We usually focus on savory recipes here, but I’m a former pastry cook, and I love dessert. On a weeknight, it could be as simple as some peeled citrus or cut melon, or a bowl of cold cherries. If people are coming over, it could be blueberries with very softly whipped cream sweetened with a little cane syrup (a stylish move I picked up from Dr. Jessica B. Harris), or a simple fruit crumble or cake.

Strawberries are everywhere in Los Angeles, so this past Sunday, I really went for it and baked Millie Peartree’s strawberry-lemon loaf cake using a cup or so of strawberries I’d forgotten about in the fridge, which had gone a bit soft. Too soft to snack on, but perfect for baking.

A commenter on the recipe suggested saving the strawberry syrup leftover from macerating the fruit to make the glaze, which I did, making up the difference with lemon juice until it became thin and shiny. I really liked that this cake didn’t require any special equipment. It came out tender but not too delicate, and still had a proper fruit flavor (plus lots of acidity from both the sour cream and the lemon).

Another great strawberry-lemon recipe for this time of year: the strawberry sorbet from Ruth Rogers and Rose Gray, which involves every part of one entire lemon (except for the seeds) and happens to be vegan, too. And one of my favorite ways to have strawberries when they’re just too good to cook: a really classic strawberry Pavlova, like Nigella Lawson’s. (If you don’t have fancy balsamic vinegar to dress the fruit, you can use a little lemon zest and juice to season it instead.)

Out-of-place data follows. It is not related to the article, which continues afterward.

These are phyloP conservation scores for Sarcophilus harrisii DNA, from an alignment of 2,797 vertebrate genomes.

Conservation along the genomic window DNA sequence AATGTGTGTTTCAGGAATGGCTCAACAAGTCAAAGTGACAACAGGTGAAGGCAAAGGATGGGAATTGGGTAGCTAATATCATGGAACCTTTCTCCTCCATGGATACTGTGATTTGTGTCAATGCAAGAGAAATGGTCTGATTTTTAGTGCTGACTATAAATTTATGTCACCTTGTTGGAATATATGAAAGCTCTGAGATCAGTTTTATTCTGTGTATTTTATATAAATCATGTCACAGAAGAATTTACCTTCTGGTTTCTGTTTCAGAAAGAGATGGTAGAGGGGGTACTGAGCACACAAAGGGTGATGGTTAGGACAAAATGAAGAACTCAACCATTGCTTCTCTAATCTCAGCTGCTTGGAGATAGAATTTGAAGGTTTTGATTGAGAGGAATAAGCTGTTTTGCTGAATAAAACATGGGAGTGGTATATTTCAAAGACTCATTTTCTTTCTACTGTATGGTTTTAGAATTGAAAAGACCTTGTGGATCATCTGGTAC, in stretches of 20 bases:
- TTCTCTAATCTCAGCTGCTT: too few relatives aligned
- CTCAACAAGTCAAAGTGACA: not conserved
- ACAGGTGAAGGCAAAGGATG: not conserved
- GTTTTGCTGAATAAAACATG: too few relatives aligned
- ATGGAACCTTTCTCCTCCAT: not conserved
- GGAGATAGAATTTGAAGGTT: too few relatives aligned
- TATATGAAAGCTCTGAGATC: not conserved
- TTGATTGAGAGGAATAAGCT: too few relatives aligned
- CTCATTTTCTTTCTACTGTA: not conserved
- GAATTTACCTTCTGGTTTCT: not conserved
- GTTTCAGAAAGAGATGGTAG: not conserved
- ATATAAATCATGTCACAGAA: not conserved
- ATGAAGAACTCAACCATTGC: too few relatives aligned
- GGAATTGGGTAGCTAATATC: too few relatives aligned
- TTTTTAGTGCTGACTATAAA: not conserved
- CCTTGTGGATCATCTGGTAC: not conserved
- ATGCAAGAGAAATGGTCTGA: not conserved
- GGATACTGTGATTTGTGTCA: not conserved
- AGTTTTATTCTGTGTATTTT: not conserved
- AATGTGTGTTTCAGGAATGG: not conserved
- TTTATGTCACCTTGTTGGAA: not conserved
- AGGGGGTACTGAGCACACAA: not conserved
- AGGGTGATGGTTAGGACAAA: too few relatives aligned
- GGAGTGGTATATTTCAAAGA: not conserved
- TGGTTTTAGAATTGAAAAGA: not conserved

But if you don’t feel like following a recipe, don’t underestimate plain fruit. A bowl of good, in-season strawberries that you’ve simply washed and picked through, making sure they’re all ripe and clean, is its own kind of luxury.

Go to the recipe.


You might remember, from last week, that I had too many lemons around. It’s a nice problem to have, though I’m grateful to everyone who shared their go-to recipes for helping me use up juice, zest and even the spent lemon halves, which still have flavor to give!

I usually toss my zested and squeezed lemon halves into the compost bin, but I can’t wait to try this spent-lemon syrup from Stella Parks that a reader suggested, which works a lot like this lemon cheong from Holly Ford, which another reader recommended.

More Veggie reader go-tos for lemons:

Beth Pierce’s iced lemon cookies

Julia Moskin’s lemon bars, Melissa Clark’s lemon-blueberry bars, Yossy Arefi’s lemon bars!

Honey-lemon marmalade from Marisa McClellan

Mary Constant’s lemon tart, aka Lazy Mary’s lemon tart

The lovely lemon cake from Odette Williams

Bill Smith’s Atlantic Beach pie

The lemon marmalade in “The Blue Chair Jam Cookbook” by Rachel Saunders

Melissa Clark’s pasta with fried lemons

Archana Mundhe’s lemon pickle from “The Essential Indian Instant Pot Cookbook”

Lemon and garlic confit from Rebecca Mastoris

Sabrina Ghayour’s quinoa with pistachios, preserved lemons and zucchini in “Persiana”

Heath Goldman’s homemade lemon concentrate for lemonade

Thanks for sharing, and thanks for reading. I’ll be away next week, and the one, the only, the Recipe Matchmaker herself, Tanya Sichinsky, who usually edits this newsletter, will be guest writing it. A treat!

Email us at theveggie@nytimes.com. Newsletters will be archived here. Reach out to my colleagues at cookingcare@nytimes.com if you have questions about your account.


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